Surgical treatment of prostate cancer (PCa) is one of the most effective methods of treatment. Critically, the rate of survival depends on the quality of the treatment given [1
]. The aim of radical prostatectomy (RP) is to achieve oncological radicality while preserving continence and sexual function. Preserving neurovascular bundles (NVBs) during RP is important for maintaining potency and continence in patients [3
]. Planning the RP and decisions concerning the preservation of NVBs must be based on the preoperative prognosis of the T3–T4 local stage in order to minimize the risk of positive surgical margins (SM) [5
]. It has been demonstrated that in the T3 stage, positive SM increase the risk of biochemical (BCR) and clinical recurrence [6
Proper T-staging, especially distinguishing between T2 and T3 stage, is key in deciding the extent of local treatment. Digital rectal examination (DRE) and transrectal ultrasound (TRUS) are useful only in diagnosing stage T3, which is associated with the presence of large changes in the architecture of the prostate [8
]. Local staging based solely on physical examination is unreliable and unclear. Nearly one-third of patients with T3 disease are understaged during rectal examination [9
]. Thus, accurate and precise surgical techniques preclude the use of these methods as preoperative T-staging.
Multiparametric MRI (mpMRI) of the prostate, when used to assess local staging, has a low sensitivity and high specificity. Recent studies estimated MRI confirmation of the T3 stage at 61% and 88% for sensitivity and specificity, respectively [10
]. For assessing extraprostatic extension (EPE/pT3a), the sensitivity is estimated to be even lower at 57% [10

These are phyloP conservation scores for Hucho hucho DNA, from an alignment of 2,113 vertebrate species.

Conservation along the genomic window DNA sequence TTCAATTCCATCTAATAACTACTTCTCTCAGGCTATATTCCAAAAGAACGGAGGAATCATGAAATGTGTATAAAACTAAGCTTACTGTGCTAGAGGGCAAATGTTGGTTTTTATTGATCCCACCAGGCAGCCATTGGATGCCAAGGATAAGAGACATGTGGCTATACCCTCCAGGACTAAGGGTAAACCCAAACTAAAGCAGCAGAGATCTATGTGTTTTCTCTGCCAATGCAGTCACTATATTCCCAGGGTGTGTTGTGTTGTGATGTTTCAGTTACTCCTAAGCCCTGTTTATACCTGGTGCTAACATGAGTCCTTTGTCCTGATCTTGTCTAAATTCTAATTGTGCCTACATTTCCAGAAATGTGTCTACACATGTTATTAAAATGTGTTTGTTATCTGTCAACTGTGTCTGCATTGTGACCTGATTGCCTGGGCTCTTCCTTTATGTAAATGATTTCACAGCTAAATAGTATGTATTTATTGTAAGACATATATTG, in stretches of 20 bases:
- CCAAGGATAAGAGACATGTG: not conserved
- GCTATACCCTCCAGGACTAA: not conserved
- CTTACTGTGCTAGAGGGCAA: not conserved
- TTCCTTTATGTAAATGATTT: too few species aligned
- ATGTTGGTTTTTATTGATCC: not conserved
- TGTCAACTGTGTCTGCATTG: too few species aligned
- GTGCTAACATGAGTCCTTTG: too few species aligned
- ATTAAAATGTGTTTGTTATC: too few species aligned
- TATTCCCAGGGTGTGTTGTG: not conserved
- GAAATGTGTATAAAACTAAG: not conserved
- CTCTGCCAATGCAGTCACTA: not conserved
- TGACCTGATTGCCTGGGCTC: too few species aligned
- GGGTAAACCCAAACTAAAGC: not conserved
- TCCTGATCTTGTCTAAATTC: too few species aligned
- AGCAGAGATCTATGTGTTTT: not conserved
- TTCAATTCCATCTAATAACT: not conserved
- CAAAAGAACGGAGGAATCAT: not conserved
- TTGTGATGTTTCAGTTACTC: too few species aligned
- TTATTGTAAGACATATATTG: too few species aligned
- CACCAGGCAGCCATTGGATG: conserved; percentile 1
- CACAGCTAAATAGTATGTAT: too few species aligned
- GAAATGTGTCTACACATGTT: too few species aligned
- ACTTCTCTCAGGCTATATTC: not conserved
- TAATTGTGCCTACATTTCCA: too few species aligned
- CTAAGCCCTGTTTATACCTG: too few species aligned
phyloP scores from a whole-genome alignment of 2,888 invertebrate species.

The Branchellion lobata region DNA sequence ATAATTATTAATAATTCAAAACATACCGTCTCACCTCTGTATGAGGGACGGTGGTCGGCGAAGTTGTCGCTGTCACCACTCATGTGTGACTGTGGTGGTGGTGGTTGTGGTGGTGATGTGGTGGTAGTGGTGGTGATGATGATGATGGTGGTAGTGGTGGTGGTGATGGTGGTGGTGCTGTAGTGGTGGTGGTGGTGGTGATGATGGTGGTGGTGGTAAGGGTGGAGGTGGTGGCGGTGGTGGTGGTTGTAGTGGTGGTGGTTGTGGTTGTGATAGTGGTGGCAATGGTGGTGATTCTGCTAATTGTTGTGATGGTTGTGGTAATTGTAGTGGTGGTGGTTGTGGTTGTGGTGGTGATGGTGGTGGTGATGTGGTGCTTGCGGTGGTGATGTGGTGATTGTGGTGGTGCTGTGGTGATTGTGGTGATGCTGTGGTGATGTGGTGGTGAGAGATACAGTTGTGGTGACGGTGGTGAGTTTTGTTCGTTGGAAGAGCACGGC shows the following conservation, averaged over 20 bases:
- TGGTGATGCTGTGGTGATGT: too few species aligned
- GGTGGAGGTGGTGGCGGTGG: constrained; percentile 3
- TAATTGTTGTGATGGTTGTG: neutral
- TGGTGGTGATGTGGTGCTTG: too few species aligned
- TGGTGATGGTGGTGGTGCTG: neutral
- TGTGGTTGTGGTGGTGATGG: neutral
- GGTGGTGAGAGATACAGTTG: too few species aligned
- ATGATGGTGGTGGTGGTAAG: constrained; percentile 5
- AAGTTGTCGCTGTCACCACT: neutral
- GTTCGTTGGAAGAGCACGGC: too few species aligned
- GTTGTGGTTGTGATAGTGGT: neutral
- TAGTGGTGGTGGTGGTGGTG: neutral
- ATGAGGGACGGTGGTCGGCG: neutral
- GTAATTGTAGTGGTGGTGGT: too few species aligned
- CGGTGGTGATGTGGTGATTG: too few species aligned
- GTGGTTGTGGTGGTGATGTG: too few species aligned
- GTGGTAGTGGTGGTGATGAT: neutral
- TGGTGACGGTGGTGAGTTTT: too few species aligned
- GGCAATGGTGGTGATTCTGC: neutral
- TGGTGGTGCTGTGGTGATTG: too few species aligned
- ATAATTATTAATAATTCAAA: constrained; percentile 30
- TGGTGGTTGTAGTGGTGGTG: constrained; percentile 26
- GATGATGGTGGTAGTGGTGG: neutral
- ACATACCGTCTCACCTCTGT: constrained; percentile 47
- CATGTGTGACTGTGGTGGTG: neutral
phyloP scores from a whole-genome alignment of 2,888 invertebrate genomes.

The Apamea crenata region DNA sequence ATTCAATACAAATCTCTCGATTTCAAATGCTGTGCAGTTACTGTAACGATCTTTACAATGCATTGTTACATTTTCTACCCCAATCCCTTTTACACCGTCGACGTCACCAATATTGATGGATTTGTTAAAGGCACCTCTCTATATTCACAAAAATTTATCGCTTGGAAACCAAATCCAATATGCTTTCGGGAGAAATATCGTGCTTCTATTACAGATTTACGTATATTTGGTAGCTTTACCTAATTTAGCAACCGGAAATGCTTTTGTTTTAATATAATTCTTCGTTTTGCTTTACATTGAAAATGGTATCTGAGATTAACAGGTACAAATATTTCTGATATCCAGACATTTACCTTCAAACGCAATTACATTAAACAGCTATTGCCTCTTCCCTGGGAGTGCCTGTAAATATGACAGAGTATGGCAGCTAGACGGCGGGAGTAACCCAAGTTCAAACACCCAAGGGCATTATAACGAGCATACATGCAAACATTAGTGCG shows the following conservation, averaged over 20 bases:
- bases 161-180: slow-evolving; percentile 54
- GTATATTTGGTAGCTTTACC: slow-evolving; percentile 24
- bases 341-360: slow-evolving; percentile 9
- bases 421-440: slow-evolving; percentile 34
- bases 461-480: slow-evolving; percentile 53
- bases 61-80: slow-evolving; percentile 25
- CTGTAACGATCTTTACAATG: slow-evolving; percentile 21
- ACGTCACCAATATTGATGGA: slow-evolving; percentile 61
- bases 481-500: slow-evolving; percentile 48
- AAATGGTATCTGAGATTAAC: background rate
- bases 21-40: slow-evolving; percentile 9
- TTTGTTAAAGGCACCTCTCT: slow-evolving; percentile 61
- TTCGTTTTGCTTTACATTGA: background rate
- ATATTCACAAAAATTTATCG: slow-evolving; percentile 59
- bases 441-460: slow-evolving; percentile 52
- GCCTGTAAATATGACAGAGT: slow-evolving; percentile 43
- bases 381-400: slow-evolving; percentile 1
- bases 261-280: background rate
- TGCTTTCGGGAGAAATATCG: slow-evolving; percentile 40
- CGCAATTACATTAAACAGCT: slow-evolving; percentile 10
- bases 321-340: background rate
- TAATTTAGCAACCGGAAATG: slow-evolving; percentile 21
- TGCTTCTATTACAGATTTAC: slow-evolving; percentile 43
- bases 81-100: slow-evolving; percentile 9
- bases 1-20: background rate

On the other hand, various clinical factors such as the PSA baseline, Gleason score (GS) from biopsy result, can determine the local stage of the PCa [11
]. These clinical parameters are used and combined in “traditional” predictive nomograms for preoperative PCa patient assessment [11
]. Recent studies have shown that supplementing “traditional” predictive models with mpMRI information significantly improves the diagnostic value of such nomograms [5
Currently, patients with PCa are qualified for RP based on prostate biopsy (systematic biopsy combined with targeted or targeted only) after previous mpMRI. Therefore, novel nomograms, utilizing mpMRI results, targeted biopsy, and clinical data (e.g.PSA), have been developed [5
]. MRI-targeted biopsy in combination with systematic biopsy enables the diagnosis of a greater percentage of clinically significant cancers (csPCa, GS ≥ 3 + 4) and more precisely predicts the risk of stage pT3 in the final histopathology [15
Based on mpMRI data and targeted prostate biopsy, an accurate and reliable nomogram for side-specific EPE can be developed. This allows optimization and personalization of decisions on the extension of RP.
Therefore, the primary aim of this study is to establish what parameters (clinical, radiological, and biopsy data) can best predict the risk of EPE for a specific site of the prostate. The secondary aim was to assess and compare novel models including mpMRI results and biopsy results (the Martini et al. model) and traditional models, based only on clinical parameters and biopsy results (Memorial Sloan-Kettering Cancer Center (MSKCC) and Partin Tables), in predicting the risk of EPE in patients qualified for RP after targeted biopsy combined with systematic biopsy based on mpMRI.
The characteristics of the study group are presented in Table 1
. The median patient age was 66 years. The PSA and PSA density (PSAd) were 6.99 ng/mL and 0.20 ng/mL/mL, respectively. EPE in mpMRI was present in 24.6% of patients. CsPCa (ISUP Grade ≥ 2) was detected during the biopsy in 42.6% of patients.
After RP, 31.2% of patients had an pT3 stage in the RP specimen, and 29.5% had positive SM. Ten patients (52.6%) with EPE had positive SM in the RP specimen. The final histopathology report revealed csPCa in 59% of patients. Seven out of twenty-one (33.3%) patients with spared NVBs had positive SM.
A total of 122 prostate lobes were analyzed. Final histopathology revealed EPE was found in 22.1% of the total prostate lobes in the final histopathology. Two comparative groups were established: the first with diagnosed EPE in a prostate lobe (pEPE+) and the second without EPE in the final histopathological results (pEPE-) (Table 2